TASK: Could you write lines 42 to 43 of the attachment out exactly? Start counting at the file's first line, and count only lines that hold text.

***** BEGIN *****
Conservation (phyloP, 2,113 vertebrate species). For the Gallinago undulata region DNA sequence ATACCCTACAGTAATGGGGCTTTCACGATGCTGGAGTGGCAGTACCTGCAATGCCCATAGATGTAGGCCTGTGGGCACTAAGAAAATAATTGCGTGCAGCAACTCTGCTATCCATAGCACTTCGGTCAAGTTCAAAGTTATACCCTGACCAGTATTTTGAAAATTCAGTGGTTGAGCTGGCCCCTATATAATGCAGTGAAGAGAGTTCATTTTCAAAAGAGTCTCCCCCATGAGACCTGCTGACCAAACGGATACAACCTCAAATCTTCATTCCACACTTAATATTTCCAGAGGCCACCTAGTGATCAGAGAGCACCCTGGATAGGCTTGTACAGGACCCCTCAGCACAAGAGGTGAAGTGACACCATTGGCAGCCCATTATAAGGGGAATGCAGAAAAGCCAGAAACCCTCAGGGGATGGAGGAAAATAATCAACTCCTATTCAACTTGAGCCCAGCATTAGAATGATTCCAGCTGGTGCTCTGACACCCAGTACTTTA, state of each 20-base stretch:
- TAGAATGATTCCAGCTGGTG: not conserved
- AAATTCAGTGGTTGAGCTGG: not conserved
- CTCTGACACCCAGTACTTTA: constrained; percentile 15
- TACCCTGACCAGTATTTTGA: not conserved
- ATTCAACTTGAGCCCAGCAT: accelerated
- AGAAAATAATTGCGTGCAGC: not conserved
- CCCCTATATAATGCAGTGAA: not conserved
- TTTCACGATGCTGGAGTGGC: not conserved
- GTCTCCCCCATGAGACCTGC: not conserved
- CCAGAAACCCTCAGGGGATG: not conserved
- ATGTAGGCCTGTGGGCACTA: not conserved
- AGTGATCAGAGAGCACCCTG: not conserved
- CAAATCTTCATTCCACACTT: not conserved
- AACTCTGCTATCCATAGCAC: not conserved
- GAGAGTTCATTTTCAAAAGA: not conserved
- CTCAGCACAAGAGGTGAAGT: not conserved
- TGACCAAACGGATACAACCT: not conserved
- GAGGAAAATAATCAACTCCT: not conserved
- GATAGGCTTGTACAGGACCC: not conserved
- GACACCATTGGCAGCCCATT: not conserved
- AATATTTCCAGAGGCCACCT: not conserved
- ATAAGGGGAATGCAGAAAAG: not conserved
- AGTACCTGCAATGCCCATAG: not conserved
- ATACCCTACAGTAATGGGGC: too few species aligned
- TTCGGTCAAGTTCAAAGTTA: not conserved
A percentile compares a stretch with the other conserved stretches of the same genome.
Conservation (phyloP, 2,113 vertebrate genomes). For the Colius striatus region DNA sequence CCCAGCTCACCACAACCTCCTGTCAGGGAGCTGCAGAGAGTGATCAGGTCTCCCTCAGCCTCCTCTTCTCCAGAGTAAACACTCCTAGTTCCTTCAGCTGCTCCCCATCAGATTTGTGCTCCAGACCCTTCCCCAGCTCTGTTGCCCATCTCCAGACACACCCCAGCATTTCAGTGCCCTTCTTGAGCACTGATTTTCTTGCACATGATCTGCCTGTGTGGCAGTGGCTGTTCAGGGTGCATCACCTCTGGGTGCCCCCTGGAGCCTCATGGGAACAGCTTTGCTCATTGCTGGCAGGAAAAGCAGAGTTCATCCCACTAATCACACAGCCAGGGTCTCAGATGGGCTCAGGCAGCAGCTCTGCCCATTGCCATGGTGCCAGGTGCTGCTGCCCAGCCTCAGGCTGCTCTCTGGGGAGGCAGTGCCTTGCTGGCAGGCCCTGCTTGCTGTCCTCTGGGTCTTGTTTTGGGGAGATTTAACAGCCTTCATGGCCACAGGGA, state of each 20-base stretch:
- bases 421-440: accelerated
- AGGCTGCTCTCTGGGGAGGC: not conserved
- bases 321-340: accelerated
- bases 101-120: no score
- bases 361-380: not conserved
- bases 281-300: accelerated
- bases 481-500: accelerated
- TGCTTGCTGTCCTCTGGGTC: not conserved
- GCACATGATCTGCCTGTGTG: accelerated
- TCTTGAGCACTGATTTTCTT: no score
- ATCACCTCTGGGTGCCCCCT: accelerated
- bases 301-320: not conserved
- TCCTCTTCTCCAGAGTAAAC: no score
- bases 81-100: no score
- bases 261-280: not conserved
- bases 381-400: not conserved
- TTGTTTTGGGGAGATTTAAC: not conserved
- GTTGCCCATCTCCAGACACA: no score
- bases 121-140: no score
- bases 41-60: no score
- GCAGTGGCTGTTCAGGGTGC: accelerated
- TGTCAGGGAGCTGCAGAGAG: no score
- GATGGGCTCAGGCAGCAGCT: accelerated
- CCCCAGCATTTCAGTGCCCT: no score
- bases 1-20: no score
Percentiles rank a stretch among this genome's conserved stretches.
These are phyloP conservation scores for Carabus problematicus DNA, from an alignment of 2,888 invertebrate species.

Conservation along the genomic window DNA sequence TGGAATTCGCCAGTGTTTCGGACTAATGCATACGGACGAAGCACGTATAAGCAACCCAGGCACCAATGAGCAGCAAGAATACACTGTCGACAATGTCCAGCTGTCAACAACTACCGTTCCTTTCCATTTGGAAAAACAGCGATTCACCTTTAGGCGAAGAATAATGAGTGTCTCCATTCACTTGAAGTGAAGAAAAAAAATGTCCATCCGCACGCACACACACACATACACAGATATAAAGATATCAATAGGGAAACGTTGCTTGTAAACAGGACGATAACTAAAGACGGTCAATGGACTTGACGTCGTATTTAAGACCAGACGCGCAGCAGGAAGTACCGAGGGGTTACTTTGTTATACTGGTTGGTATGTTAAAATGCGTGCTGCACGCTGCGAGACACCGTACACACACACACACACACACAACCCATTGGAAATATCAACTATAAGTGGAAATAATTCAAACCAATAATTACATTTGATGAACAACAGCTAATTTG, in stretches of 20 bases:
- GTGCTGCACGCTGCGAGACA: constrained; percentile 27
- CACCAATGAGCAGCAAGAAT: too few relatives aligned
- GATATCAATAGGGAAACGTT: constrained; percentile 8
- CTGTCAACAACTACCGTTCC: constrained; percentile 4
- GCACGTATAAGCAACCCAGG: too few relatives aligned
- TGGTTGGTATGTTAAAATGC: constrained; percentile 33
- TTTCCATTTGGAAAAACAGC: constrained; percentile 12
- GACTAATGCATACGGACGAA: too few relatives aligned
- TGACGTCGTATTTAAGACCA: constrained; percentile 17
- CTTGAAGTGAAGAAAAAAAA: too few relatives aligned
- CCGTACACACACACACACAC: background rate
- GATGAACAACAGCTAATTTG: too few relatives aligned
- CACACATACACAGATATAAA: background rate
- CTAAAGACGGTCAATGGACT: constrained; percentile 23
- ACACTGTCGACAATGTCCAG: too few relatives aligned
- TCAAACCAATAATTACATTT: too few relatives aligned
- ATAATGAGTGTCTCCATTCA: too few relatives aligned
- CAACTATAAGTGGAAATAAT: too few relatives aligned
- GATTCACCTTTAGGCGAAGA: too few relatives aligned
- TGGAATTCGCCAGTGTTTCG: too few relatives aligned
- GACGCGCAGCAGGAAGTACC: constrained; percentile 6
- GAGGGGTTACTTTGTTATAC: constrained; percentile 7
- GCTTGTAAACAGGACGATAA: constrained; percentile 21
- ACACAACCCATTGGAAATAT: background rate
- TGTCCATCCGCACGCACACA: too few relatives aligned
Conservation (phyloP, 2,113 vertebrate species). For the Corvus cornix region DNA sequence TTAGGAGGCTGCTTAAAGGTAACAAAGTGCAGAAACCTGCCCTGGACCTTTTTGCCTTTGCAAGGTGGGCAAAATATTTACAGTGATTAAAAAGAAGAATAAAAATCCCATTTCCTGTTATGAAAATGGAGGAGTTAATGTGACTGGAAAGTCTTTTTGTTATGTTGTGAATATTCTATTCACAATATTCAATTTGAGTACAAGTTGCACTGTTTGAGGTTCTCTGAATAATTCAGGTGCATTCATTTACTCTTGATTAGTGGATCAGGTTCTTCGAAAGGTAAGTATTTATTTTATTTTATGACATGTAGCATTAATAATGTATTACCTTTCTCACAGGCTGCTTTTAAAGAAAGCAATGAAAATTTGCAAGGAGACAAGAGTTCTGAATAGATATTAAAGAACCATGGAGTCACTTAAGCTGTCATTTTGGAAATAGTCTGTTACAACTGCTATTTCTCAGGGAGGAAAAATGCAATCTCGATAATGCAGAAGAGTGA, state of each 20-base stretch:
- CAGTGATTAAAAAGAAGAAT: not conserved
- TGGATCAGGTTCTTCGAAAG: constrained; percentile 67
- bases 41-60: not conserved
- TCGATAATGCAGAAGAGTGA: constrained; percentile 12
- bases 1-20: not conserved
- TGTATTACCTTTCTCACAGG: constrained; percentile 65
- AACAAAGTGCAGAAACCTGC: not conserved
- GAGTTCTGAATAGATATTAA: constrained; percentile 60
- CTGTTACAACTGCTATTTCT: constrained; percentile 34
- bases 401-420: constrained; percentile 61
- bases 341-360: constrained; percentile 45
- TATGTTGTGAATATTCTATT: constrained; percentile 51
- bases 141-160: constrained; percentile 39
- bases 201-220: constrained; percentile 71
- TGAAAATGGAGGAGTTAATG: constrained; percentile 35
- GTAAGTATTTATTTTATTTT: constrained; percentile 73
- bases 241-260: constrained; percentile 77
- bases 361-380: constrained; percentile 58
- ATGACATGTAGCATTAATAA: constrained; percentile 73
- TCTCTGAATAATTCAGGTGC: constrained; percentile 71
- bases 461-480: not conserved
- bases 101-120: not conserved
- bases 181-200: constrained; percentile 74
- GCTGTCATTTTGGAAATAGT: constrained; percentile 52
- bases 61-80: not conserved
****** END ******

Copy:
- bases 81-100: no score
- bases 261-280: not conserved